Some Windows 11 are reportedly getting the ‘Sorry, we’re having trouble determining if your PC can run Windows 11‘ error when attempting to upgrade to Windows 11. This issue is reported to occur when upgrading to the Home, Pro, and Enterprize versions of Windows 11.
After investigating this issue thoroughly, it turns out that there are several underlying scenarios that might lead to the apparition of this error. Here’s a shortlist of potential culprits that you should be aware of:
- Windows partition is not marked as active – If you’re currently using a dual-boot system, chances are you’re experiencing this issue because a different partition (than the one holding the current Windows installation) is marked as the active one. You can rectify this issue easily by using the Disk Management utility to mark the correct partition as the active one.
- TCM is disabled – Another fairly common scenario that might cause this problem is when TCM (Trusted Platform Module) 2.0 is disabled at a software level or under the BIOS settings. As long as TCM is supported by your PC, you can resolve this issue by using the TPM management suite to enable this component and ensure that it’s also enabled from your BIOS settings.
- Windows Update inconsistency – If you’re experiencing this issue while attempting to upgrade to Windows 11 once you’re prompted by a Windows Update, you might actually be dealing with a partially corrupted WU component (typically the case if other pending updates fail as well). In this case, you can fix the issue by running the Windows Update troubleshooter and applying the recommended fix.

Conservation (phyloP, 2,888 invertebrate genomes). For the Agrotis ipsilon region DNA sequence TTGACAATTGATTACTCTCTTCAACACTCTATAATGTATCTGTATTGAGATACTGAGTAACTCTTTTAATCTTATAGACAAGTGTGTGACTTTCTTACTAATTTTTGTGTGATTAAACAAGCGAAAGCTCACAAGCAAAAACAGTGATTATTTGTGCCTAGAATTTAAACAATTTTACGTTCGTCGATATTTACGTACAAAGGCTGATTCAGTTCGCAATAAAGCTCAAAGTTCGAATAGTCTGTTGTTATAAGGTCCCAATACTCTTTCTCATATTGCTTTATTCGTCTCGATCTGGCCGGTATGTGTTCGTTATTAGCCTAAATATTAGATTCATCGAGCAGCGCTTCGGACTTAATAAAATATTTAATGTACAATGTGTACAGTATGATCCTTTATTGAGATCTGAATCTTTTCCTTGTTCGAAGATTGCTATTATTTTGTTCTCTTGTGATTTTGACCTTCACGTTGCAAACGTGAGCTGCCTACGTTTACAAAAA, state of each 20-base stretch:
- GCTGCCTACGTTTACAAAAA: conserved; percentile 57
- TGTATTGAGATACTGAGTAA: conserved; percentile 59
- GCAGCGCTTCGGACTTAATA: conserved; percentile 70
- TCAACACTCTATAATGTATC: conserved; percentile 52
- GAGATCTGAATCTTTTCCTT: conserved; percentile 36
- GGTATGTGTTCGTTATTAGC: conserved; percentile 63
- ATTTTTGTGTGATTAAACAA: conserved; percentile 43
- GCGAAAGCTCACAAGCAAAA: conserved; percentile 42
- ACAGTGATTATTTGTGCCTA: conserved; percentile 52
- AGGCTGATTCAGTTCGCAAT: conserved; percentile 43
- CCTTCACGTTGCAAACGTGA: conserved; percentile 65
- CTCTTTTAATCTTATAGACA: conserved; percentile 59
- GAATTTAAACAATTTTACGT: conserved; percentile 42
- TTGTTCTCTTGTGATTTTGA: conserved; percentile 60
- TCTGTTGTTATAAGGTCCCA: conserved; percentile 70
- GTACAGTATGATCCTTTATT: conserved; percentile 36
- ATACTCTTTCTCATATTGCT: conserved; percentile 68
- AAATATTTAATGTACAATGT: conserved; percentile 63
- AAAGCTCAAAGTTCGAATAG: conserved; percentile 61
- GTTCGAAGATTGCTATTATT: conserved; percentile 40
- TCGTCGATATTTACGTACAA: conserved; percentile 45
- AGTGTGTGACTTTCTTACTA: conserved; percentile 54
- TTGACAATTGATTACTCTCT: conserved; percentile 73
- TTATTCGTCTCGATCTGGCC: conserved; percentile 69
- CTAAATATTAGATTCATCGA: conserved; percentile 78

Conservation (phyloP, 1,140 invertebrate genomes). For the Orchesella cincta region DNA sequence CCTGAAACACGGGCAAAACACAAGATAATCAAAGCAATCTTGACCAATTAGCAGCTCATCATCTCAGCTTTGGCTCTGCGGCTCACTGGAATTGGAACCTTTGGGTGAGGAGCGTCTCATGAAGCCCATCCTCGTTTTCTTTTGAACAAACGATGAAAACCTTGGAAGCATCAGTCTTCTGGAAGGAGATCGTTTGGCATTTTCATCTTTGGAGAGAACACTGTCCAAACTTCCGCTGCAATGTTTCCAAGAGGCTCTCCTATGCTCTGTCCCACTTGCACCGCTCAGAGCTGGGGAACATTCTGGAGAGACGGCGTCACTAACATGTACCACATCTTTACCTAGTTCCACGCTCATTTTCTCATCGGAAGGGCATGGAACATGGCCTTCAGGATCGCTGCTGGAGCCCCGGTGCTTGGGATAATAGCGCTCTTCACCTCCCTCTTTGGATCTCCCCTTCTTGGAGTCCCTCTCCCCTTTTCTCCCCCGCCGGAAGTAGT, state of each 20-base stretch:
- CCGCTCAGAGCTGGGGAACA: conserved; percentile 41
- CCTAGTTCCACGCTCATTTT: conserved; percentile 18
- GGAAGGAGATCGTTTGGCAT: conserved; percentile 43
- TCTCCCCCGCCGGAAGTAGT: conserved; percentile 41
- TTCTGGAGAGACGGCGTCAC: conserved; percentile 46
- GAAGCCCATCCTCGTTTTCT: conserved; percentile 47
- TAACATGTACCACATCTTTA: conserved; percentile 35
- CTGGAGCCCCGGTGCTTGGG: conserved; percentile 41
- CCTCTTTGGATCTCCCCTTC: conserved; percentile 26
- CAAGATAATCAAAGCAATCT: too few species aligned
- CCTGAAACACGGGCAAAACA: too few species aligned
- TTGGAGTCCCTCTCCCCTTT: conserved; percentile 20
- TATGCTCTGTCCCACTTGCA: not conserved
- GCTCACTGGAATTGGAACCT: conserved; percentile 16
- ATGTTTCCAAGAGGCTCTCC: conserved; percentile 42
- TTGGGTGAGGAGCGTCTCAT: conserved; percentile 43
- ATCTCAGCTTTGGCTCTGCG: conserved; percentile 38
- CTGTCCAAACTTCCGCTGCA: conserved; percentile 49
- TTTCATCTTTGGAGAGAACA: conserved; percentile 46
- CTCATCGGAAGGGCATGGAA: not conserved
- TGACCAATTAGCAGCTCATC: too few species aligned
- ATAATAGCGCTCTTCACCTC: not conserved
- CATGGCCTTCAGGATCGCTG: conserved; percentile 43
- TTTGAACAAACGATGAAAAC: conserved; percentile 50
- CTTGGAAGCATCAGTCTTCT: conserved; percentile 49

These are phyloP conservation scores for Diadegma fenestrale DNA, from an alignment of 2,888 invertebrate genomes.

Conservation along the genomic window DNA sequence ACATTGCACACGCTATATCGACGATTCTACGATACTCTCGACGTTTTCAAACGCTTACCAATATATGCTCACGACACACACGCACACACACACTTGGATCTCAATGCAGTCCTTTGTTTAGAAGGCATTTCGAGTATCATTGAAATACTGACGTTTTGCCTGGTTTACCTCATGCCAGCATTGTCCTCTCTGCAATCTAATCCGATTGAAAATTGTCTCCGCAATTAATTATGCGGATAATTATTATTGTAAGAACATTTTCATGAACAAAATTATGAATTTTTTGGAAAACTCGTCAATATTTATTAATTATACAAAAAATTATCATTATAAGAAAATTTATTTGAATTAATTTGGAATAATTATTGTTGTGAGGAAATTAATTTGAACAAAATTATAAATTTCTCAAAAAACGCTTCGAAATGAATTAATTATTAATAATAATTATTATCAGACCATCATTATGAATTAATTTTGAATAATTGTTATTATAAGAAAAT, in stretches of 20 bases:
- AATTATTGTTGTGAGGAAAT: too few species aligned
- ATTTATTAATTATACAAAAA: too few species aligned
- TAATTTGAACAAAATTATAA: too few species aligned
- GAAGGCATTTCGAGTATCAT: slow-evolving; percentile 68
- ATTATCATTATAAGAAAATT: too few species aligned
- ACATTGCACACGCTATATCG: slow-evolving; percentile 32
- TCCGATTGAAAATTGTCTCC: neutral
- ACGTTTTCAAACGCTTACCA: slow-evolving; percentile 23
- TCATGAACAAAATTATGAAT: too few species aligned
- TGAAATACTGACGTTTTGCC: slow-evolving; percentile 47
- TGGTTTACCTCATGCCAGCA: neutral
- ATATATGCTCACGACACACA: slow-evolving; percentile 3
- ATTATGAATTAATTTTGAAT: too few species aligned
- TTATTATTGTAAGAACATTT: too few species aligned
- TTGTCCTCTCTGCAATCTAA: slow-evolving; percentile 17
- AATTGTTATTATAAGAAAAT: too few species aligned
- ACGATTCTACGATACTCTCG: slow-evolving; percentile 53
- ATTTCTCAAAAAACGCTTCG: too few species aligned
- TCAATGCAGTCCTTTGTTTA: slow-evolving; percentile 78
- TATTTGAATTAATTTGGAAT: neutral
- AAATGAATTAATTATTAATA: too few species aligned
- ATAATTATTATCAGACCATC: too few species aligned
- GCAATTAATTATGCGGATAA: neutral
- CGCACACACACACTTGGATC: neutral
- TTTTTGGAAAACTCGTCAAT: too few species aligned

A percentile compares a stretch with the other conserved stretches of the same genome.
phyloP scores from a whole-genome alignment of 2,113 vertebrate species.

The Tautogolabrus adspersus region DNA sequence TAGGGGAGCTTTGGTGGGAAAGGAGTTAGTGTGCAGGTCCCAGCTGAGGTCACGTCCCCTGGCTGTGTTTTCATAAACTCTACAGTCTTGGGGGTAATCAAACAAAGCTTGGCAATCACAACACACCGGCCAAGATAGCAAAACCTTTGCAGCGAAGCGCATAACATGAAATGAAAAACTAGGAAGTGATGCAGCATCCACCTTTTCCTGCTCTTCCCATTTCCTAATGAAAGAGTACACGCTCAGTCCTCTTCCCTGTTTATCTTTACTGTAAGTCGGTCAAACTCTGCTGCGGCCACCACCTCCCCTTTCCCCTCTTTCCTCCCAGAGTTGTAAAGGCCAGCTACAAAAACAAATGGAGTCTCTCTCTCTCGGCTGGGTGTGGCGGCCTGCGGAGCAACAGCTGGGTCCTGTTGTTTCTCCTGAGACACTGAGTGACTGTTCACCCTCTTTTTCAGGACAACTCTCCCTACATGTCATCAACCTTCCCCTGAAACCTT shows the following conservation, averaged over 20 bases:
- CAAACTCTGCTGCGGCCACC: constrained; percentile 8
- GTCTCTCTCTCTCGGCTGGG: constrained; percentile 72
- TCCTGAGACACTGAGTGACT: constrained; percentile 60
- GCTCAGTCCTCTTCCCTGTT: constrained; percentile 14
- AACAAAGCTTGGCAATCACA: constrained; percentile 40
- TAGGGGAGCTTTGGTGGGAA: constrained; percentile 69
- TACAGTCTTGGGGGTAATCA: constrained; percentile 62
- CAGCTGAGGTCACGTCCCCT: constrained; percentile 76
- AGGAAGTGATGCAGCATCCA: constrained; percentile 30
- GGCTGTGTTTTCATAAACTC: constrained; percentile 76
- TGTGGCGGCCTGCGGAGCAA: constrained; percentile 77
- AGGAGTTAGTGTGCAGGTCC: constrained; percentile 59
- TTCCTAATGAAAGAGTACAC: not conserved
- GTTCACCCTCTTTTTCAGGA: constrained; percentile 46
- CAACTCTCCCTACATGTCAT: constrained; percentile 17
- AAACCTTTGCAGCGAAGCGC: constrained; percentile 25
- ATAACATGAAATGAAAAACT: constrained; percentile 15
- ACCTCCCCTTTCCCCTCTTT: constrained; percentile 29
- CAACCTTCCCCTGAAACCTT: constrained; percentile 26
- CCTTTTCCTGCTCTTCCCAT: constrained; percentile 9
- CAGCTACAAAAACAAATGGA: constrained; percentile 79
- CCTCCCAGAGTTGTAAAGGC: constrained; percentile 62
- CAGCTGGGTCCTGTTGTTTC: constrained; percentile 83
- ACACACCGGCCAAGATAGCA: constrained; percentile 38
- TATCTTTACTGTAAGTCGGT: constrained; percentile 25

- Corrupted BCD data – Another potential culprit that you should investigate is a scenario in which the upgrade is essentially being prevented by some type of corruption that currently affects the boot configuration data. To resolve this issue, you’ll need to run a series of commands (from an elevated CMD prompt) in order to fix the corrupted BCD data.
- 3rd party interference with the upgrading process – As it turns out, there are several 3rd party programs that might interfere with the upgrading process to Windows 11 (especially if you’re using the Upgrade assistant app). In this case, you can perform a clean boot procedure before attempting the upgrading process once again.
- System File Corruption – Under certain circumstances, system file corruption can also be responsible for the apparition of this error code. Since there are a lot of different system files that are prone to break, you should be able to fix the issue by performing a repair install procedure prior to deploying the upgrade to Windows 11 once again.